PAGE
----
We’re almost at the end of 2011.
So can we be done now with the “animal” parents thing? There is no way you can pretend like you don’t know what I am talking about, what with the Oxford English Dictionary having just voted “tiger mother” a runner up for word of the year (the winner was “squeezed middle” aka the 99%).
For much of the year, we have had to endure the nonstop and still ongoing hype over Amy Chua’s “The Battle Hymn of the Tiger Mother.” But the animal parenting has not been limited to large cats. Lisa Belkin reminded us in her Parentlode blog (for those of you who missed the memo, she recently ended her Motherlode gig at the New York Times and jumped over to HuffPo and gave her blog a more egalitarian name) that there are also “panda dads,” “hippo parents” (not a weight reference), “koala moms,” “pussycat moms,” “free range parents” (as in chickens, and the parenting style advocated by Forward contributor Lenore Skenazy), and “chameleon parents.” Belkin does a nice job explaining what all these different parenting styles are in a slideshow that accompanies her post.
The one “animal” parent that doesn’t irk me is the “dragon mom.” This has nothing to do with the fact that dragons are an imaginary species, and everything to do with the heartbreaking story written by writer Emily Rapp about raising her son, who is terminally ill with Tay-Sachs disease, published in October in the New York Times.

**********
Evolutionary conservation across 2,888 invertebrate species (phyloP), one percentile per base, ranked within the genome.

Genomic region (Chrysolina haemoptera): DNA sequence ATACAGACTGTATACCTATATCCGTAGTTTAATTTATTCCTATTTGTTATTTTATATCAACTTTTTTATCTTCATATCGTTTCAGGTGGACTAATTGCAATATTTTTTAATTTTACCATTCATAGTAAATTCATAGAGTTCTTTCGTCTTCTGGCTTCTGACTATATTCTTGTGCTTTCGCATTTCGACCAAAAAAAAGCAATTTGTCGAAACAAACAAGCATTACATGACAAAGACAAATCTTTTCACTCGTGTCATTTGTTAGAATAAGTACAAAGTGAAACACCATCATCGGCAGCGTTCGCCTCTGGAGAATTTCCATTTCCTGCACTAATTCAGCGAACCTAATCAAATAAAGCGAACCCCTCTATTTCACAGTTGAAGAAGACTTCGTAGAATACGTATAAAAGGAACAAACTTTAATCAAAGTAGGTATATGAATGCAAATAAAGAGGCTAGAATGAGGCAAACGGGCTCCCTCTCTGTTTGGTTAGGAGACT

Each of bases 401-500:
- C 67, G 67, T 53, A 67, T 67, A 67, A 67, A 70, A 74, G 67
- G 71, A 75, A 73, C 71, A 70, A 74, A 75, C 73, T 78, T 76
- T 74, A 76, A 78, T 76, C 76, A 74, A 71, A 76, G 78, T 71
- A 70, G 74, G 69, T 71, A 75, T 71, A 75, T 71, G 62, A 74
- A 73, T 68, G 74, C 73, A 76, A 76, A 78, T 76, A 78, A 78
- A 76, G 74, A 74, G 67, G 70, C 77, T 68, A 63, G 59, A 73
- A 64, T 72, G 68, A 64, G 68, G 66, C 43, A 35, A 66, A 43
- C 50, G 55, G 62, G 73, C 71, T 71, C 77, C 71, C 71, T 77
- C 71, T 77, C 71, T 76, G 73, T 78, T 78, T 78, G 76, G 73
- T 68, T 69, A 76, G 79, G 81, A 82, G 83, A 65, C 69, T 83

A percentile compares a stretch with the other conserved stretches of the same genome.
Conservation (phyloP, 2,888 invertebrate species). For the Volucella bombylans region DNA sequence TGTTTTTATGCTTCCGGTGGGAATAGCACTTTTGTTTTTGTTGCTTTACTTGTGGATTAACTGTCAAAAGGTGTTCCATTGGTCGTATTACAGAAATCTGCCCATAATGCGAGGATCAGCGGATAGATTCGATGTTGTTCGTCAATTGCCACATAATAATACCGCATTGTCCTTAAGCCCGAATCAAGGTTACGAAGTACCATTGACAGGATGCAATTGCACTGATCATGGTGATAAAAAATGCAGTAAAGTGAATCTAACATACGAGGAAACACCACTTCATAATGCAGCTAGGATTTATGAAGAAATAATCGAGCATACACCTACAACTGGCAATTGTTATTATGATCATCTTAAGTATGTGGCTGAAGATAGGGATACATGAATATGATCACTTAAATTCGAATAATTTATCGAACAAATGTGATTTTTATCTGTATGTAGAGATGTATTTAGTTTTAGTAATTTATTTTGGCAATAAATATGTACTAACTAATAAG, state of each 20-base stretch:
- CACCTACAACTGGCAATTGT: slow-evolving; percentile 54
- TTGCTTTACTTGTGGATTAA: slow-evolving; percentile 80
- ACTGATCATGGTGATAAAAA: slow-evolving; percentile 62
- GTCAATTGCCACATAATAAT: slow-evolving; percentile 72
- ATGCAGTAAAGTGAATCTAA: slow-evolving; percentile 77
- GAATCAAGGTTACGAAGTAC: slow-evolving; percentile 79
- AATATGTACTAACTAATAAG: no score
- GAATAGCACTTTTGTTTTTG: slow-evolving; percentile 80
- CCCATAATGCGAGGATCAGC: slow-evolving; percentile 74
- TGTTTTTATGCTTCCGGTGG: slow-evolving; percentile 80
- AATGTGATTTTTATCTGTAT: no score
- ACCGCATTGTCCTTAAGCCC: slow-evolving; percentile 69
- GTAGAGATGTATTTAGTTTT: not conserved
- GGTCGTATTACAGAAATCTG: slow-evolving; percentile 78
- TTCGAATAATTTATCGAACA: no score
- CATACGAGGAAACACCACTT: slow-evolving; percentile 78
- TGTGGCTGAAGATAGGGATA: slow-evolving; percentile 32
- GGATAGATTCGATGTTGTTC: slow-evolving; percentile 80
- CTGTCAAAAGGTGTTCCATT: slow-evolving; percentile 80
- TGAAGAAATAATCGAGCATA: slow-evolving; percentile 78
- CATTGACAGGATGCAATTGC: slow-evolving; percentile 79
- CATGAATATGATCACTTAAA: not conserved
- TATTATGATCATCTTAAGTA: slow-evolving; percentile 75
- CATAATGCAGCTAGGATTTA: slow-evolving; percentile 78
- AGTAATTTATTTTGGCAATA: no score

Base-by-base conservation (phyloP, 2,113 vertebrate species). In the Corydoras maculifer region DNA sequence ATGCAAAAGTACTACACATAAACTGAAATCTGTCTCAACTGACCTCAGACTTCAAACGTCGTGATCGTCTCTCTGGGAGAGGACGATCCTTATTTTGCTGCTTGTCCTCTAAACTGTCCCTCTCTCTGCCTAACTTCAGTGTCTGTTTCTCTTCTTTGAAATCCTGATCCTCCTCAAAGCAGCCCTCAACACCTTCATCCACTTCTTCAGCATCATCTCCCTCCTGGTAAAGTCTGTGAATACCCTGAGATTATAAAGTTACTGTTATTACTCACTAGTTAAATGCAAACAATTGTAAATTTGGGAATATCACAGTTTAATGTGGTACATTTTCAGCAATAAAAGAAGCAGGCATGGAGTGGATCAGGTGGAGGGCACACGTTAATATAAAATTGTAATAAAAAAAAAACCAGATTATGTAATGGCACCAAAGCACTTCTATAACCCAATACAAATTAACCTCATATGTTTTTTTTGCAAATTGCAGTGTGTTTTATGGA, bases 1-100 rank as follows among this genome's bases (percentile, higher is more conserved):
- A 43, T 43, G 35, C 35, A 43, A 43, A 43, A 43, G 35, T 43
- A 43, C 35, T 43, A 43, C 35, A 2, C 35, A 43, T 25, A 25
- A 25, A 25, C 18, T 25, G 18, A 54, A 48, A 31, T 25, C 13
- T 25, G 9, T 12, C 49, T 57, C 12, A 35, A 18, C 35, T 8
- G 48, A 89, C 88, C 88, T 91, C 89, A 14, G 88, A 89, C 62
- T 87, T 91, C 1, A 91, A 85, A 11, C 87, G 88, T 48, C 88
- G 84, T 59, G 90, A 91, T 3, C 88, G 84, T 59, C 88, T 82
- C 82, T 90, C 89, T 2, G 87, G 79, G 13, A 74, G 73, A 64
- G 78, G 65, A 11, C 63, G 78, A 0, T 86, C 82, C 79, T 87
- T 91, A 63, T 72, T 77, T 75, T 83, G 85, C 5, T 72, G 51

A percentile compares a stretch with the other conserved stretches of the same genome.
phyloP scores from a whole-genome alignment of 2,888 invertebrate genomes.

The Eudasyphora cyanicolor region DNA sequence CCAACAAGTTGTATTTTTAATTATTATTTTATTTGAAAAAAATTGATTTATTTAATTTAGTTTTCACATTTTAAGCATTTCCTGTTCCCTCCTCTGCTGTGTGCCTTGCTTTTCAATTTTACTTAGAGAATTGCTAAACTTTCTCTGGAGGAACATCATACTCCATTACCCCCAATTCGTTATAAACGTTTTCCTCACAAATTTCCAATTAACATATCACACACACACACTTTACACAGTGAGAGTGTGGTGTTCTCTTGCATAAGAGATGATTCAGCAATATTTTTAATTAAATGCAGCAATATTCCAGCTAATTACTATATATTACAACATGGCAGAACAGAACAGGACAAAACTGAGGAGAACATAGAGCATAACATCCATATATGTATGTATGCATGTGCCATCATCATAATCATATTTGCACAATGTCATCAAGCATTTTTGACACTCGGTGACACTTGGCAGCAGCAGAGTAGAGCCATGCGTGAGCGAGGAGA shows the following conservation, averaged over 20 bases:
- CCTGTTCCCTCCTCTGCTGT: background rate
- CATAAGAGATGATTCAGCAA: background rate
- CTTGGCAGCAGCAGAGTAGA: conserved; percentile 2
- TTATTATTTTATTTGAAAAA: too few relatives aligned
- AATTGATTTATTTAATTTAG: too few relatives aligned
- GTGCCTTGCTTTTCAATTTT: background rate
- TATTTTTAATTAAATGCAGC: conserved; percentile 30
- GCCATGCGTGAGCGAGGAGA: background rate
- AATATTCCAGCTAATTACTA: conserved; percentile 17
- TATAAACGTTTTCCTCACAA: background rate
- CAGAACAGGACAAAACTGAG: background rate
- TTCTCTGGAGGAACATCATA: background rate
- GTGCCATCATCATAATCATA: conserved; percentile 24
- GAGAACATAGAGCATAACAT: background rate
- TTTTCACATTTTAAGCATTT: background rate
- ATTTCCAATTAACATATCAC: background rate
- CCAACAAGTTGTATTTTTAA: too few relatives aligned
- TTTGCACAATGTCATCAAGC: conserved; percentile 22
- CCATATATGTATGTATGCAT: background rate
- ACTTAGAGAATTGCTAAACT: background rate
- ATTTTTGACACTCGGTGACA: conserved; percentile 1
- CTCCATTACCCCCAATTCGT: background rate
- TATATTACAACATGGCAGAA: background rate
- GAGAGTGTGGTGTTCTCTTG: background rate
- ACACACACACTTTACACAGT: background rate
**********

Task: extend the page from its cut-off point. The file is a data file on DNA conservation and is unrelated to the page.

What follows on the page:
And then there is the latest “animal” parent — the “wolf father,” which prompted Belkin’s post in the first place. Wolf Father is the nickname of Chinese businessman Xiao Baiyou who has shared his parenting techniques in “My Beida Children.”
The controversial book (not just here, but also in China) reportedly describes how his uber-strict parenting got three of his four children accepted to the prestigious Peking University, which is popularly known as “Beida.” How uber-strict are we talking about? Let’s just say Xiao is big on constant scolding and physical punishment. “Beat your children every three days. They’ll definitely get into Beida,” he declares.
Let’s hope people get tired of parenting at the zoo. The reductionist notion that human parenting can be compared to animal parenting is absurd. To be sure, there is an instinctive component to human parenting. But while animals have nothing but instinct to go on, humans have a lot more to call upon to help us do a good job with our kids — and also to make us feel guilty when we don’t.
Parenting has become big business, with way too many people cashing in with parenting books, classes, videos, and blogs. And we all know that approaches and fads change with the generations.
There are good reasons, however, for why we read guides, seek the advice of experts and friends, and go to parenting and family therapy. Not surprisingly well over a quarter of the 30 most-shared articles and videos on Facebook in 2011 have had to do with parenting and children.
It is when we don’t humbly try on a variety of parenting glasses (and different pairs are needed to best see each of our individual children), and instead insist on wearing blinders and sticking to only one viewpoint that we fail both our kids and ourselves.
Of course there are times when we need to listen to our instincts. But there are many others when going against them is actually the right thing to do. I know my instincts have more than once told me to let out a primal scream, throw my hands up in despair, and run far, far away from my family.
But it is precisely because I don’t adhere to any single “animal” parenting philosophy that I act like a human being and stay exactly where I am — right here where my children need me, as imperfect a parent as I am.